Game Info:

Might & Magic Heroes VII
Developed By: Limbic Entertainment
Published By: Ubisoft
Release Date: September 29, 2015
Available On: PC
Genre: Turn based strategy
ESRB Rating: T for Blood and Gore, Fantasy Violence, Mild Language
Number of Players: 1-8, local or online
Retail Price: $59.99 
(Amazon Affiliate Link)
Version Reviewed: 1.0.1 through 1.2.1

Thank you Ubisoft for sending us this game for review!

The Might and Magic Heroes series (formerly known as Heroes of Might and Magic) is a long running turn based strategy series that I played and loved greatly in the mid to late 1990s, and continues to this day.  Those classics were the second and third installments, which many fans consider some of the best games of their kind.  Having not played a Heroes game since then, what surprised me is how little has changed.

In each case, there is an overworld map view, where your hero travels along a map finding treasure, creatures to battle (or, with luck, join your army), and mines and such to take control of.  You can also attack enemy towns, and take them over to your side if victorious.  Each hero can walk a certain number of steps per day, and you can also upgrade any towns you control during that time.  You can then recruit creatures, and the total you can recruit increases each week.  This process repeats, and eventually, one army overtakes the others, and someone is the victor.  This usually requires many battles in order to get there, as well as careful resource management.

During battle, there is a grid on the screen, with your friendly units on one side, and the enemy units on the other.  Based on each creature's initiative, they take their turn, in order, one at a time.  In earlier games, everything was laid out in a grid of hexagons, but with this later game, they are normal square grids, though you can still flank your opponents for more damage.  The heroes can also cast spells or issue orders during battle, which can greatly affect the outcome.  Overall, it's a simple system, but enjoyable enough, and with enough depth that the games have stood the test of time.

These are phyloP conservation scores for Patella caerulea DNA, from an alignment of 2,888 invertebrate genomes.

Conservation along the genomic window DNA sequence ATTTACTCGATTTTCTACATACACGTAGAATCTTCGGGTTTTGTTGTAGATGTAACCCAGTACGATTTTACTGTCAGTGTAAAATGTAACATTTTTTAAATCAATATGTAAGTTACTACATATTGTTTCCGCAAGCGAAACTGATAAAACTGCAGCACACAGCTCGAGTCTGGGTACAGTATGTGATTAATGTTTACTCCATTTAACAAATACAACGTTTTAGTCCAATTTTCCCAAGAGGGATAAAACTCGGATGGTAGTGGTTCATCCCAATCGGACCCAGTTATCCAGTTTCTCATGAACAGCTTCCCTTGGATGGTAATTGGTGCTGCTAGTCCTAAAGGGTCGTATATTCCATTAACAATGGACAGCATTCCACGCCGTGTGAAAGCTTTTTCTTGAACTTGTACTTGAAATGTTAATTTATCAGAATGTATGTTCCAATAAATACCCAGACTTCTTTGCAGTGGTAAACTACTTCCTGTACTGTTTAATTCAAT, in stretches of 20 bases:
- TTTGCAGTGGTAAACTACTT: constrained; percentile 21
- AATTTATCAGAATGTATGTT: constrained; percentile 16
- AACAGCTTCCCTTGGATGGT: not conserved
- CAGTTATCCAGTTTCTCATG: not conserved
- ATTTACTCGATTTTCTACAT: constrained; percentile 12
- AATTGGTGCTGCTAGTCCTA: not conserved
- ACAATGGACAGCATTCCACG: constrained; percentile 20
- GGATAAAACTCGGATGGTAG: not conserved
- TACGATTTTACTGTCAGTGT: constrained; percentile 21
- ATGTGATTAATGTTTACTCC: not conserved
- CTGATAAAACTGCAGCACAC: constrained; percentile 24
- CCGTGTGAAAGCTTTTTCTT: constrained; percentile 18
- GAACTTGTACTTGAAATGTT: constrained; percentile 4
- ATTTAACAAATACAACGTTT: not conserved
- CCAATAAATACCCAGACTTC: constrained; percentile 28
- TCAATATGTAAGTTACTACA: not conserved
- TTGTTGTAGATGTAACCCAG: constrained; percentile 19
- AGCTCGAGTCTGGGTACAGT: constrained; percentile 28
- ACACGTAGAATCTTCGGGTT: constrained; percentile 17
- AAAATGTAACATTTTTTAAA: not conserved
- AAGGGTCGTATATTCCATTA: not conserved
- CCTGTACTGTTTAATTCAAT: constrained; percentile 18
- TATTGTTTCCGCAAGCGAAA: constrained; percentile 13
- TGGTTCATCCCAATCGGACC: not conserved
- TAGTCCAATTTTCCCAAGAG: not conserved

In Heroes VII, the Duke Ivan calls forth advisers to discuss how to deal with a new threat, as the Empress was recently murdered.  Left in her wake are many rivals who wish to conquer the kingdom.  Each of the six factions has a story to tell, and you can play as each of them in the interactive retelling of their stories.  After completing a minimum of two of them, you can go on to Ivan's final campaign to resolve the issue at hand.

Might & Magic Heroes VII

Strong Points: Classic gameplay that has stood the test of time; good graphics; nice music; interesting storylines
Weak Points: Incredibly buggy; some cut scenes have odd talking manikins